I came across this quote during my lunch break today. I was sitting in my car, listening to a podcast as I ate my sandwich, and certainly not expecting a philosophical challenge. Yet challenged I was. I’d been struggling to find ways to nurture my creativity -- could this be a key to what I was seeking? This was something to ponder further, and I chased it like Alice after the White Rabbit. . .
Feeling equals creativity. Creativity requires feeling. The equation seems so simple, but does it work in my life? If I’m not seeing an increase of creativity in my life, then perhaps the lack stems not from a lack of ideas but from a lack of feeling? That thought rang like a gong inside me, full of truth that I’d been reluctant to face: if I want more creativity in my life, then I must be willing to open myself up to more feeling in my life.
Down the rabbit hole I tumbled. Am I simply turned off to my feelings? No, I’m not an automaton or a Vulcan (despite my strong love of logical thought). I do feel, and I work to not ignore those feelings. I journal and sort and process my feelings as a matter of daily practice. Why then, do I still find myself disconnected from these feelings that are so important to my creativity? If I’m not ignoring my feelings, what is it that keeps me from being moved by them?
Here I find a rather uncomfortable truth about myself: I like to process my feelings more than I like to feel them. What do I mean by this? In my desire for a logical, ordered experience with my life, I’ve become focused on “dealing” with my feelings. I examine them, categorize them, sort them, understand them, and quantify them. I search for words with which to define them, thereby shrinking them into something I can contain. In short, I don’t feel my feelings so much as I herd them into place inside myself.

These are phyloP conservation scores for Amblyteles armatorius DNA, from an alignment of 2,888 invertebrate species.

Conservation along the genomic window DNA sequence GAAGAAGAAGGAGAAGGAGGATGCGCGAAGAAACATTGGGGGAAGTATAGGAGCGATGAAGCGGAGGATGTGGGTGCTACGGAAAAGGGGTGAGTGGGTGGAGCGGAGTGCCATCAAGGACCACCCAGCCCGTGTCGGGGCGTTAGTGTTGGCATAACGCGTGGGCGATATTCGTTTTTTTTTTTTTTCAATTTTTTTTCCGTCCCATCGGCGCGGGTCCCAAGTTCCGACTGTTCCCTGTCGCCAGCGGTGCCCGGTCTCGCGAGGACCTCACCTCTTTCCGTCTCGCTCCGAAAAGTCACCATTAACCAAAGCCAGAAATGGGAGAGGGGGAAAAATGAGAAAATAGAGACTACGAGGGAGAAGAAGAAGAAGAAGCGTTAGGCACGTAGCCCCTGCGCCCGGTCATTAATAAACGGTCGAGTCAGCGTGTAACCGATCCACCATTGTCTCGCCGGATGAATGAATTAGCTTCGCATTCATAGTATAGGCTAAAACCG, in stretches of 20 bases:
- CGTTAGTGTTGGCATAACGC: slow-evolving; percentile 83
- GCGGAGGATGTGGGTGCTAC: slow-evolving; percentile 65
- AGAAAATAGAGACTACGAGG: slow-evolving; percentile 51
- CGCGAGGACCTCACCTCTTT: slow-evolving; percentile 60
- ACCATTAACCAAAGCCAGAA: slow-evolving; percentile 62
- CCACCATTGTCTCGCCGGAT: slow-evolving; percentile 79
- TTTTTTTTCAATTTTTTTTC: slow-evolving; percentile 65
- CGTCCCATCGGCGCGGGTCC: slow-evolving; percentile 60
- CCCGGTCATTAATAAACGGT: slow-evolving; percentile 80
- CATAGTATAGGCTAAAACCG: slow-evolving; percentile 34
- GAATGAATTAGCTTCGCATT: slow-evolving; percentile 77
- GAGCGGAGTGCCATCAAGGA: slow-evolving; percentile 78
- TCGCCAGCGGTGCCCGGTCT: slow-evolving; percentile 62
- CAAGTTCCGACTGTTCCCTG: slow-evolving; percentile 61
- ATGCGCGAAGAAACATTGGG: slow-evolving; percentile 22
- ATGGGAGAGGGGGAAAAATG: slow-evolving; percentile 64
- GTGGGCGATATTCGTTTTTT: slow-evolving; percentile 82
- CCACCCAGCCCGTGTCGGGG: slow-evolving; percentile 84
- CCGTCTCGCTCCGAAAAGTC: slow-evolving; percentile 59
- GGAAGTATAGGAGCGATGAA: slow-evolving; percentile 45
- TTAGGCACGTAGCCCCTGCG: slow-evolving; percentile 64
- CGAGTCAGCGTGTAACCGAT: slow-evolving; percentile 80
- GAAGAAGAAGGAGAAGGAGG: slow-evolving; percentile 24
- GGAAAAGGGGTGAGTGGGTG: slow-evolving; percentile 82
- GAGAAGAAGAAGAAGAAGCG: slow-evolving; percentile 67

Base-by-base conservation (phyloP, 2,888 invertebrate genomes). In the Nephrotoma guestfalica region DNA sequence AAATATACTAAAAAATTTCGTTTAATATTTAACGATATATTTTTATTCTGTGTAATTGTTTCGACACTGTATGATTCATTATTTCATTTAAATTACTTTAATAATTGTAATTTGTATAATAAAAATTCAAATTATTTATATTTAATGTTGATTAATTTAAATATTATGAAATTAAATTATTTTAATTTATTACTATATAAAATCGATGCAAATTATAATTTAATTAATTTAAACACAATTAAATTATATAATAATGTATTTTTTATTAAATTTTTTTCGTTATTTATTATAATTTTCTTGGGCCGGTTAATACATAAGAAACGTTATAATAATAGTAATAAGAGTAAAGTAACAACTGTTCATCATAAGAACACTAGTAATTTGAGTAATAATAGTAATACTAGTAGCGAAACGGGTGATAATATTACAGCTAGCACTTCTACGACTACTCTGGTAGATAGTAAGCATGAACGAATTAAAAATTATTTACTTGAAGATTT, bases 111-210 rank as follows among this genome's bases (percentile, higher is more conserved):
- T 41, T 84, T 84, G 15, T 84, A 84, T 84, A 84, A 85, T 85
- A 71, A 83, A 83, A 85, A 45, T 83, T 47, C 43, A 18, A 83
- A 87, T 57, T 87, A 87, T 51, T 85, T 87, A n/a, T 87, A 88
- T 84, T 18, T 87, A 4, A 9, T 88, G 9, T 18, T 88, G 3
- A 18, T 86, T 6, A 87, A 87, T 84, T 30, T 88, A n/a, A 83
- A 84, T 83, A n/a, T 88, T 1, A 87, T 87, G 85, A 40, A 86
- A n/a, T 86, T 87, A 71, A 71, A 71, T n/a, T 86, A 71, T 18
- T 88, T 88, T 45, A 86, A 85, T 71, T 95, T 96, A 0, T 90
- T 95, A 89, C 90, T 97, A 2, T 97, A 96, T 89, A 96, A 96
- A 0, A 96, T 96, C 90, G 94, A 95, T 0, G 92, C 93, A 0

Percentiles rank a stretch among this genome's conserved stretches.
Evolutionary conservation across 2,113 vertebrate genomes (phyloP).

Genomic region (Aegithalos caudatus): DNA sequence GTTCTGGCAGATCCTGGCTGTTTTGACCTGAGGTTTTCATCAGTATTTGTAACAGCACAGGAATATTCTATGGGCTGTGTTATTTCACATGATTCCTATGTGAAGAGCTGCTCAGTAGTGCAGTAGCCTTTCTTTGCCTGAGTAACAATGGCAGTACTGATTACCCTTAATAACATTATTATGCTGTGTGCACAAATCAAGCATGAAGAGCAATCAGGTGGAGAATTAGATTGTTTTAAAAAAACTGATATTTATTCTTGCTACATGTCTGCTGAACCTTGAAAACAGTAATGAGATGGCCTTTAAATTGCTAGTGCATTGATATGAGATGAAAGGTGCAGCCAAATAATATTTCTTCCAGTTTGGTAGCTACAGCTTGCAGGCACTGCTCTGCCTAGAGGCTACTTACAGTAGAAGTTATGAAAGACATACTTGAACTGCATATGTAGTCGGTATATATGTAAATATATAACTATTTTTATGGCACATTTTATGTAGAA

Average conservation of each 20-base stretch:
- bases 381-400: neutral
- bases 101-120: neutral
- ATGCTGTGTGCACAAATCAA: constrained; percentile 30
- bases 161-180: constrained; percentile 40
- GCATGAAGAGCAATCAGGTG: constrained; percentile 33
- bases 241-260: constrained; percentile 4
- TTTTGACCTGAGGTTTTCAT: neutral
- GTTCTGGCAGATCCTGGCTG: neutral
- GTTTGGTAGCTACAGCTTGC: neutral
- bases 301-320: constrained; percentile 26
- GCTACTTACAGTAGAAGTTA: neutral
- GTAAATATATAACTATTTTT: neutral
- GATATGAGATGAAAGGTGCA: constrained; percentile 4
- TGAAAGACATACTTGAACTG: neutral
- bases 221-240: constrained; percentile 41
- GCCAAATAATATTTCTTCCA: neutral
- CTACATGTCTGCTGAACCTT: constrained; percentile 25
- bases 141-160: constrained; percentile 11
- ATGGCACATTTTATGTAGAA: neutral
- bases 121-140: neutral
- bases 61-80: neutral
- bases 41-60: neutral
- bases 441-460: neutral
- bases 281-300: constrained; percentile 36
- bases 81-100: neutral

To be fair, my processing isn’t always a bad thing; it’s a practice that’s helped me cope with more than one difficult point in my life. The challenge, however, is to balance my emotional stability’s need to process with my creativity’s need to experience. Sometimes, the act of sorting and understanding strips the feeling of its power to move and to inspire, taking the sublime and reducing it to the mundane. There are moments, perhaps more than I realize, that are made for pure feeling alone. These moments of mute, stirring wonder can’t be rendered in words and qualified in simple terms. They run deep into my core, defying me to categorize them with convenient definitions.
It’s these indefinable emotions that fuel creativity, because they cry for an expression that goes beyond simple terms. Watching the morning sun rise over a mist-shrouded lake stirs more than I can put into words; I must capture it with color and texture. Listening to a brilliant song stirs more than my mind; it sparks feeling that won’t rest until it finds its way out through my limbs as dance. Yes, I could process these feelings into some level of emotional insight, but my efforts would produce a thought that lives for only a few moments in time. If I let myself experience the feeling stirring inside until that feeling leads to expression, then - oh, then! - I can begin to create something that will keep expressing on into time. Examination allows me to know a portion, but experience allows me to become part of something bigger than just me.
Next time you feel some new emotion stirring inside you, take a moment or two to just feel before you begin to process. Let the inarticulate wonder of the moment steep inside you until it works itself out as a unique expression. You may be surprised by what you find.
Sarah is the co-founder of Bright Ideas, a designer by trade, and an artist by passionate choice. She was born and raised in South, and delights in sharing Southern culture with anyone who cares to learn. Sarah collects creative hobbies; when she isn’t making art, you can usually find her on the dance floor. Follow her creative adventures on Instagram and Twitter!